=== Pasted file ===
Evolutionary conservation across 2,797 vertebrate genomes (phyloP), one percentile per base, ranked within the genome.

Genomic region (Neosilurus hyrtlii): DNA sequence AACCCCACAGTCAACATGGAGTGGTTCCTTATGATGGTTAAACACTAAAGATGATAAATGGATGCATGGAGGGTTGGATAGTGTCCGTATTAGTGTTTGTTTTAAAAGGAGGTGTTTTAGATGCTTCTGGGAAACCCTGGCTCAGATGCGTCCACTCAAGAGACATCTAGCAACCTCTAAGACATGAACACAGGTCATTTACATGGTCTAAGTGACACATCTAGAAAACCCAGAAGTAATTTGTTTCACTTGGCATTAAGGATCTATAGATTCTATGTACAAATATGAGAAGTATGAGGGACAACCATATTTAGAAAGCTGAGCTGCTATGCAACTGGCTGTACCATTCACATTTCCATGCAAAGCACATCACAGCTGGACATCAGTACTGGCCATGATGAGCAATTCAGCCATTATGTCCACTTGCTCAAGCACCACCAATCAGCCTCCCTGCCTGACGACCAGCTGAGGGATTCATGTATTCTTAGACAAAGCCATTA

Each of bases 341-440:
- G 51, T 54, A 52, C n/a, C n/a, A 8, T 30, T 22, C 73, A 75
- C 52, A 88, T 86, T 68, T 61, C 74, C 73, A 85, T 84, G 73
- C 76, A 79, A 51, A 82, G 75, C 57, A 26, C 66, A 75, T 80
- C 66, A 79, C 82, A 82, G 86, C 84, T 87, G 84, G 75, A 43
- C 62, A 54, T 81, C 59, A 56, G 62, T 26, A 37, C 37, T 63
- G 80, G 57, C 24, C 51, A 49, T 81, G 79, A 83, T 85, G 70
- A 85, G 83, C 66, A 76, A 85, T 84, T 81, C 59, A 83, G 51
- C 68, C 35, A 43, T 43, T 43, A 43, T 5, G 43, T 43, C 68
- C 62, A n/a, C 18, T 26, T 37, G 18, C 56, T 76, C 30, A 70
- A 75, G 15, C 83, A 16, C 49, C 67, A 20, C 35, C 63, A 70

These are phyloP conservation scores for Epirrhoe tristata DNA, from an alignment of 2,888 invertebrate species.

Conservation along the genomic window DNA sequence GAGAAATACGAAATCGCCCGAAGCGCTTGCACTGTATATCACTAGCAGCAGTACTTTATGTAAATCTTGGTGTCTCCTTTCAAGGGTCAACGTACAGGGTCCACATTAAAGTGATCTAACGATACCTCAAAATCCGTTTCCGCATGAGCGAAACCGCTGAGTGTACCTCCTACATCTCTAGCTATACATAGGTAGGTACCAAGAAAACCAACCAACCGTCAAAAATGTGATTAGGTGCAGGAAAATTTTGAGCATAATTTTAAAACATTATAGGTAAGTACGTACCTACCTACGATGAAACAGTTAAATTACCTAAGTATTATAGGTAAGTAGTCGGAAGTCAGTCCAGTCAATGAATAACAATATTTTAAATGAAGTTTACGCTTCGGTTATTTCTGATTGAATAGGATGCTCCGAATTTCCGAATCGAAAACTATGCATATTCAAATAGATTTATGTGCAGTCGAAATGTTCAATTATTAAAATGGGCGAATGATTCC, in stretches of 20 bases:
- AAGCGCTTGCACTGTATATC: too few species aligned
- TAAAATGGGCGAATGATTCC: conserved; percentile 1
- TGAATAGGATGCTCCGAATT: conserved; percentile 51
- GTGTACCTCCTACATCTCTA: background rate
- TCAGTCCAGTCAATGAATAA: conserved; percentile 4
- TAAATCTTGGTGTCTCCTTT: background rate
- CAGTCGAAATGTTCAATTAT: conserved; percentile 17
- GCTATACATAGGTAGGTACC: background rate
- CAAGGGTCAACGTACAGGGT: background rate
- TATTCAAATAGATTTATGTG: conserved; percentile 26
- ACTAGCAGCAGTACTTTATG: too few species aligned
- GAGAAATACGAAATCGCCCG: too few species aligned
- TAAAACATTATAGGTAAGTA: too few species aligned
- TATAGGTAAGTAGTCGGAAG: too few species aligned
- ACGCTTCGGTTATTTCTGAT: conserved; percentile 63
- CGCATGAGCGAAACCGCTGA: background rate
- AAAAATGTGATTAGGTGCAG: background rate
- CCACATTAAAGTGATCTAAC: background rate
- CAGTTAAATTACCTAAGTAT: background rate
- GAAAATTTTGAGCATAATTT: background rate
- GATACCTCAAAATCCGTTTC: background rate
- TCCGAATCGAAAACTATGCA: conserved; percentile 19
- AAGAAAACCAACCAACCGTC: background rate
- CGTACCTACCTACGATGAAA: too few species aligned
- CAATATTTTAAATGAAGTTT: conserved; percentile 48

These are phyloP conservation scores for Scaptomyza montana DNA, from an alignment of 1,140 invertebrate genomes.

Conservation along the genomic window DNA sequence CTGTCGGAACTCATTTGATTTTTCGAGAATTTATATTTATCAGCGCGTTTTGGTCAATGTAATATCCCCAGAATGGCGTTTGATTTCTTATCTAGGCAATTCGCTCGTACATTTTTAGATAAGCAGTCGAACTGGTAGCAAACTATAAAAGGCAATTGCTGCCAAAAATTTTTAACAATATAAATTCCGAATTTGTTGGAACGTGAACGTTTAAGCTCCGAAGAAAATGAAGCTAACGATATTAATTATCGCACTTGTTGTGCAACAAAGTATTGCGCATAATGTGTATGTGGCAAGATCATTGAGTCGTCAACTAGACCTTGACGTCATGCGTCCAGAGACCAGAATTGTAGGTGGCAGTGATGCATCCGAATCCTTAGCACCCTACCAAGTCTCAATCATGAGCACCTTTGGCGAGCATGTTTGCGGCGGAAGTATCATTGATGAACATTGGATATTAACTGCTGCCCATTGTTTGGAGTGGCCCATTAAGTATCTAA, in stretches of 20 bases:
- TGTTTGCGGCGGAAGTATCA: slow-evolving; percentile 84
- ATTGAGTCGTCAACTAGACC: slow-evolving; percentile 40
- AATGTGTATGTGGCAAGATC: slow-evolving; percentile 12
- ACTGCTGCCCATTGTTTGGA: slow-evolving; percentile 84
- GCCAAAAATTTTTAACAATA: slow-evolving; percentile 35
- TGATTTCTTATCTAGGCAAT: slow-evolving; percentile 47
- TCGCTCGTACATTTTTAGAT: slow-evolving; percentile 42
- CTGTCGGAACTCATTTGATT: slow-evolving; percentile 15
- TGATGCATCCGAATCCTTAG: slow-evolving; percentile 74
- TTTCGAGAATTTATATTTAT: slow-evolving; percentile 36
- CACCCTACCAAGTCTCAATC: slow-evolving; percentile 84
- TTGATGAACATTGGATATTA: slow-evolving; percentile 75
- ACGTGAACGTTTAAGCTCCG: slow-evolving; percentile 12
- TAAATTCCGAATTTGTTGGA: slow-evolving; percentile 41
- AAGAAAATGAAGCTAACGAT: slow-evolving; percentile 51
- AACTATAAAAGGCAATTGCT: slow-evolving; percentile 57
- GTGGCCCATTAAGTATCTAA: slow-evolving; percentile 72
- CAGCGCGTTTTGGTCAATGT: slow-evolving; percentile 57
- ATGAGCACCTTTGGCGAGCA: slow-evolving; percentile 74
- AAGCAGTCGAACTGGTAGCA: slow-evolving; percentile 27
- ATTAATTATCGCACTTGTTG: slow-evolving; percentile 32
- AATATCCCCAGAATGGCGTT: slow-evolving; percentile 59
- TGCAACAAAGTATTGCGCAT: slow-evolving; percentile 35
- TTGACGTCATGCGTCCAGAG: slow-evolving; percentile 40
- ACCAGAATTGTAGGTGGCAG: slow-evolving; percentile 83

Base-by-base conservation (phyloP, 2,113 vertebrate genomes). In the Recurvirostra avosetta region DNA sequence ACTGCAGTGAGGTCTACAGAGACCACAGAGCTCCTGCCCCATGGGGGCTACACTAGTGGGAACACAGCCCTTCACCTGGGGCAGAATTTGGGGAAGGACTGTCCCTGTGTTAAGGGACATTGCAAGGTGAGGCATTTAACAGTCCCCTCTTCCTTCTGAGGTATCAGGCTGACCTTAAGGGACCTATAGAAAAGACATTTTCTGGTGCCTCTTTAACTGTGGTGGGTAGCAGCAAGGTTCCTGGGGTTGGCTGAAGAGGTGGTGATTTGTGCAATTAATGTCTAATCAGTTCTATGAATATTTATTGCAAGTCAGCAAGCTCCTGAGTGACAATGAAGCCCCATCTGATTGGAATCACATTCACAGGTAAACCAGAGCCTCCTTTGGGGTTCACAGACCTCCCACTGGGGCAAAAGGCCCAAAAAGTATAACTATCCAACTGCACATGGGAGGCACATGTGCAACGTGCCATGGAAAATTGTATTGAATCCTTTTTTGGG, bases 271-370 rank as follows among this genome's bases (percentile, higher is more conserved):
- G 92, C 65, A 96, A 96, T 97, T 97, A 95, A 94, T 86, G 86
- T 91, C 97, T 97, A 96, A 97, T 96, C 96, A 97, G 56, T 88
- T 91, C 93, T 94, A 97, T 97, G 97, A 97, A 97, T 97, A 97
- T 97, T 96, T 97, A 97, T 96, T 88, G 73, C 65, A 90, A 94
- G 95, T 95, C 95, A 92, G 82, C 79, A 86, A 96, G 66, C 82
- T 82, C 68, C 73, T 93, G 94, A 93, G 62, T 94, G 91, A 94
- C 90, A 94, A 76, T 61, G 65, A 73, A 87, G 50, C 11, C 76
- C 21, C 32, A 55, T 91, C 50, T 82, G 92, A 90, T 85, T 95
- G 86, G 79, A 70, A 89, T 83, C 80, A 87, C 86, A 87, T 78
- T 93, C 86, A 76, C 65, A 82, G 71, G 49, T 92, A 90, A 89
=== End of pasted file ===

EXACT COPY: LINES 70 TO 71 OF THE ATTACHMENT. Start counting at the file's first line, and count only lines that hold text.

- T 91, C 97, T 97, A 96, A 97, T 96, C 96, A 97, G 56, T 88
- T 91, C 93, T 94, A 97, T 97, G 97, A 97, A 97, T 97, A 97